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The Ambient Sound Level in AUC Rule 012


A revised version of Rule 012 came into effect on August 1, 2019. The revised version includes a new section (section 2.6) that deals with the ambient sound level in Alberta. The ambient sound level is used in NIA reports to establish the permissible sound level. Applicants are now required to assess the ambient sound level as part of an NIA, particularly in noisy or pristine environments. In section 2.6 “Pristine” is defined as areas where the nighttime ambient sound level might be less than 35 dBA. In the appendix to Rule 12 however a pristine area is defined as “A natural area that might have a dwelling but no industrial presence, including energy, agricultural, forestry, manufacturing, recreational or other industries that affect the noise environment”. Rule 012 does not provide guidance on how an assessment of the ambient sound level should be conducted. During the consultation for this revision of Rule 012 and the presentation of the revised Rule 012 by the AUC, dBA Noise Consultants Ltd and other practitioners commented on the proposed changes, including the requirement to include an assessment of the ambient sound level. It was also brought to the attention of the Commission that this requirement might give rise to discussions about the ambient sound level assumed in NIA reports.


In Decision 24401-D01-2019 of December 20, 2019 (Sharp Hills Wind Project Amendments) the Commission had the first opportunity to interpret the amendments in the 2019 version of Rule 012. The decision addresses challenges to the use of the assumed ambient sound level of 35 dBA in NIA reports. dBA Noise Consultant's Henk de Haan acted as expert witness for a group of concerned interveners. The NIA provided by the applicant did not include an assessment of the ambient sound level, and a nighttime value of 35 dBA was assumed. Based on both a desktop study and a 24 hour measurement survey at several interveners dBA Noise Consultants established a nighttime ambient sound level of approximately 27 dBA, considerably less than the 35 dBA assumed in table 1 of Rule 012.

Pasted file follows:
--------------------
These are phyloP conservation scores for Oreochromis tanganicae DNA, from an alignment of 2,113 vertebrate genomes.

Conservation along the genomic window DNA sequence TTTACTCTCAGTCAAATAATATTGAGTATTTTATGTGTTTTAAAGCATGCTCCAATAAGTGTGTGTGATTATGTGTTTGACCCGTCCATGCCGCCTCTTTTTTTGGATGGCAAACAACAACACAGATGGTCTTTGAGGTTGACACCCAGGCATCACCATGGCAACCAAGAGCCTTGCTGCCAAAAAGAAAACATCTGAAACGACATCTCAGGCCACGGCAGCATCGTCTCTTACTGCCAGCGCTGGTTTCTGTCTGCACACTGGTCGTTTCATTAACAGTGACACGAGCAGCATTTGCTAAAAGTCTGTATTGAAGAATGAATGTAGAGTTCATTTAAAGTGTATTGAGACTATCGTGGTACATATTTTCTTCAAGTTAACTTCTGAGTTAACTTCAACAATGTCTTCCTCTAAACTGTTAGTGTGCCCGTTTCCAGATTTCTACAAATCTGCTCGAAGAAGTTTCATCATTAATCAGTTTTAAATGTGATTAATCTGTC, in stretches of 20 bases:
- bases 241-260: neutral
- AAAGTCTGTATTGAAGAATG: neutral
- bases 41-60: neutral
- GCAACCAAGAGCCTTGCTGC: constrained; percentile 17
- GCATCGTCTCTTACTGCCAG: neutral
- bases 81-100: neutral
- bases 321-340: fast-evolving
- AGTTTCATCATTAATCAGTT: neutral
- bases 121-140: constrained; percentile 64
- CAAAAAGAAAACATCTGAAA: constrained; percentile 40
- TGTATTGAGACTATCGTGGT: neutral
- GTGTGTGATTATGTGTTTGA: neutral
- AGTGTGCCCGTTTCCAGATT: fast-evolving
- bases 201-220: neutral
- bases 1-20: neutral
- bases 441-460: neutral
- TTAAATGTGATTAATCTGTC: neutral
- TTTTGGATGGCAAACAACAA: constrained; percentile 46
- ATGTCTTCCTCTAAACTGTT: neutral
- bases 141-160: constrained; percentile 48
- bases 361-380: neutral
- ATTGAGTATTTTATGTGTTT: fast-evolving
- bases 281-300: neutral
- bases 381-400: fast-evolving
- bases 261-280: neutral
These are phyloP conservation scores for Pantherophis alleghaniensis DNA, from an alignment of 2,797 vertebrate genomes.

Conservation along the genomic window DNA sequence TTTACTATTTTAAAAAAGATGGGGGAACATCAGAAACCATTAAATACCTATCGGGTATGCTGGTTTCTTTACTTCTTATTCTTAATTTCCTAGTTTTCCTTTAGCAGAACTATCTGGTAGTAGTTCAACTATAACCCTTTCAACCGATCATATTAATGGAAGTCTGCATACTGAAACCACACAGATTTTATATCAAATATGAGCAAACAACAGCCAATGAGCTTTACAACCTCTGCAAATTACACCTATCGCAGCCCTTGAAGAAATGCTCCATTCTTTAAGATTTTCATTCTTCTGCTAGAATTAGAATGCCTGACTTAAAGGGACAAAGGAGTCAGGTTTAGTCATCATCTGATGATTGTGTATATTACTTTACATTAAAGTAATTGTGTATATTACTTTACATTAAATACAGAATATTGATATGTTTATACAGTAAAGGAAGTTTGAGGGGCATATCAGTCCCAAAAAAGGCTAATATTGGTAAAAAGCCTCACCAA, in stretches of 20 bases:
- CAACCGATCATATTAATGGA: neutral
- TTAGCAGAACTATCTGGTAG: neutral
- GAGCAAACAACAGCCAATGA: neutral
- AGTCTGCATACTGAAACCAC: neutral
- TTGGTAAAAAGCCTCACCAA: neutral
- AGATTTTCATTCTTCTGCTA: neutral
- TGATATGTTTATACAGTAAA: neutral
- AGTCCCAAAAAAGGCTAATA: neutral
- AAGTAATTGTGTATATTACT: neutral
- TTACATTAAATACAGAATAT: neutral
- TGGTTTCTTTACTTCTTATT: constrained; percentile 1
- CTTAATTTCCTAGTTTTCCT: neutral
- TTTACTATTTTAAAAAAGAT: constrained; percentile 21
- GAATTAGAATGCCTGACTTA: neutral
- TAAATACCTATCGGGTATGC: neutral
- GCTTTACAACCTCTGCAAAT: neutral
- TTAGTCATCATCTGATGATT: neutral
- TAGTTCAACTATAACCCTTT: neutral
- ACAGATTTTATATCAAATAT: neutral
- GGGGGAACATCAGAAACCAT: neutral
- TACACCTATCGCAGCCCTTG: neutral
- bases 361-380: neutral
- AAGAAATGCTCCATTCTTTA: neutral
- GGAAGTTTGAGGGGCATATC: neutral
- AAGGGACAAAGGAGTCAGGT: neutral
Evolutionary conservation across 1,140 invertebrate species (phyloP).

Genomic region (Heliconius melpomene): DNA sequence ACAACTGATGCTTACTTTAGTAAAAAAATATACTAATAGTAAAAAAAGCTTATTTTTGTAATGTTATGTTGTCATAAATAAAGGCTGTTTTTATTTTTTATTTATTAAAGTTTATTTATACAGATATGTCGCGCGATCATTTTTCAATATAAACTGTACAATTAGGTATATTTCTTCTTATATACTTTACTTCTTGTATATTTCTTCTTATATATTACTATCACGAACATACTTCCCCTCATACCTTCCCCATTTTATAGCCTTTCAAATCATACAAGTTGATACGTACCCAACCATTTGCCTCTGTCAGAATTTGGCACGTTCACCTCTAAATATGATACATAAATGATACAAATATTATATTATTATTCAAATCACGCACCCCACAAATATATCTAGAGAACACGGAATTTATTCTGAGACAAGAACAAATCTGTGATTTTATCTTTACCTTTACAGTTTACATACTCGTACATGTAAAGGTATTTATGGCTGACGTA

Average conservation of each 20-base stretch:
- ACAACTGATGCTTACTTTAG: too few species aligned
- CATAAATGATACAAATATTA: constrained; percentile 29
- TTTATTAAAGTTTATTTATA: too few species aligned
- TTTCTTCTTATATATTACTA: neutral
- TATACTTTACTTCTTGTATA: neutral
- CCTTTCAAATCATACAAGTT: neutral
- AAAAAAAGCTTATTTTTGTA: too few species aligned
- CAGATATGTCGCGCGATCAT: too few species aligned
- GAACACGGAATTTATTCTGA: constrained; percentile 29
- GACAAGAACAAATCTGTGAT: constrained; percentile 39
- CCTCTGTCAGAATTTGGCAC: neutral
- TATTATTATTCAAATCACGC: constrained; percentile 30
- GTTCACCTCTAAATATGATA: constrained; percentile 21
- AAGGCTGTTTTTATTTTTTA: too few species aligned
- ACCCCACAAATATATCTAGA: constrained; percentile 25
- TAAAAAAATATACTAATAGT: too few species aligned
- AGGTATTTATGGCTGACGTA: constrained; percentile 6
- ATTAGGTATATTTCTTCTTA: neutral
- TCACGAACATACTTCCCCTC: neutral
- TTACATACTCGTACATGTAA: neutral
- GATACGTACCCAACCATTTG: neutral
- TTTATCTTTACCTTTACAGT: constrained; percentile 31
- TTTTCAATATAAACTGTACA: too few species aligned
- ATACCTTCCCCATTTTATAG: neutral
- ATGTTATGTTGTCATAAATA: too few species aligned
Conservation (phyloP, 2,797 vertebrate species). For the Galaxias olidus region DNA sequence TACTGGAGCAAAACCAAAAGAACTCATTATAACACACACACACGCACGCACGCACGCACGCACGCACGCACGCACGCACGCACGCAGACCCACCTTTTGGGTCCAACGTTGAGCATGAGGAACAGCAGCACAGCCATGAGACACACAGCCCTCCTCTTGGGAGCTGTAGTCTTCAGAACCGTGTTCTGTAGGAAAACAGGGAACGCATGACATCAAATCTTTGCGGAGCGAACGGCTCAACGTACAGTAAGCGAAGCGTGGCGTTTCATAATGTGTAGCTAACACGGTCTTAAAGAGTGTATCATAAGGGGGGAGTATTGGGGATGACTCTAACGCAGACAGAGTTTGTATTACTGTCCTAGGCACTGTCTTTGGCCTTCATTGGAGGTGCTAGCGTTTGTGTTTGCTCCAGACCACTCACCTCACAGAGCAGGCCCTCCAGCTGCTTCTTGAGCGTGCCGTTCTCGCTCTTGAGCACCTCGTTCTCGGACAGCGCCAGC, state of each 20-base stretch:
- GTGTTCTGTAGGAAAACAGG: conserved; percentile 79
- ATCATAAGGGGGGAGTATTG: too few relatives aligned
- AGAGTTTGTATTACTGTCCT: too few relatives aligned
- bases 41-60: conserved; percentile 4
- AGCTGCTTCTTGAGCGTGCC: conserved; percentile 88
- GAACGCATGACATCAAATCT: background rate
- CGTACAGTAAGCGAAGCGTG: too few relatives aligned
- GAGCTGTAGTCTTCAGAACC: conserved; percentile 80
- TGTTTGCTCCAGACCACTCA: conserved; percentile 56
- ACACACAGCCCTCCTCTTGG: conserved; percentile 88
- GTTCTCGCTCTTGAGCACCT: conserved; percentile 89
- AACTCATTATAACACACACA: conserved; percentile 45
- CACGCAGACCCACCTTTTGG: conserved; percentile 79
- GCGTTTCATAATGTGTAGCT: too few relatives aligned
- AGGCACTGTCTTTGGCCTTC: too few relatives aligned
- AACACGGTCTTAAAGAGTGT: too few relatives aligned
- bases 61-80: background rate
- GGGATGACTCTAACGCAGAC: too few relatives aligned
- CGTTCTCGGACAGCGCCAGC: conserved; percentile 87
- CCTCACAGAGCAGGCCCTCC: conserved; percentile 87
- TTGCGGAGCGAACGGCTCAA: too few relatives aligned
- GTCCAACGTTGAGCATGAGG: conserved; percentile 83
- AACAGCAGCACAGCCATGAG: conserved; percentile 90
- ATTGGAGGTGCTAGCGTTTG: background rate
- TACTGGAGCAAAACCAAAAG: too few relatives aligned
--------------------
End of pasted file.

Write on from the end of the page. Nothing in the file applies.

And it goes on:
Summarized, the Commission ruled that:

- Neither AER Directive 038 or previous versions of Rule 012 prohibited interveners from challenging the use of an assumed ASL when determining PSLs in a project area;

- The Commission's use of assumed ambient sound levels for rural areas is intended to provide a reasonable, consistent and practical mechanism for predicting and assessing cumulative sound levels;

- A proponent's obligation under section 2.6, under 5 of Rule 012 to demonstrate the reasonableness of using the assumed ambient sound level in rural areas where agricultural and/or Oil & Gas activities take place can be satisfied by documenting the presence of such activities.

- The Commission acknowledges that including different definitions of “Pristine" in section 2.6 and the glossary may cause confusion. The decision recommends referring in section 2.6 to the definition included in the glossary.

- Nonetheless, it remains open to interveners to challenge the use of assumed ambient sound levels by providing compelling evidence as well as measurement data in support of a Class A2 adjustment.

- A 24 hour survey is typically insufficient to characterize the ambient sound level in areas where it is not particularly noisy. The commission indicates that the appropriate duration for ASL surveys is case specific.


Readers are encouraged to read the full decision (24401-D01-2019) for themselves. It can be found on the AUC's website.

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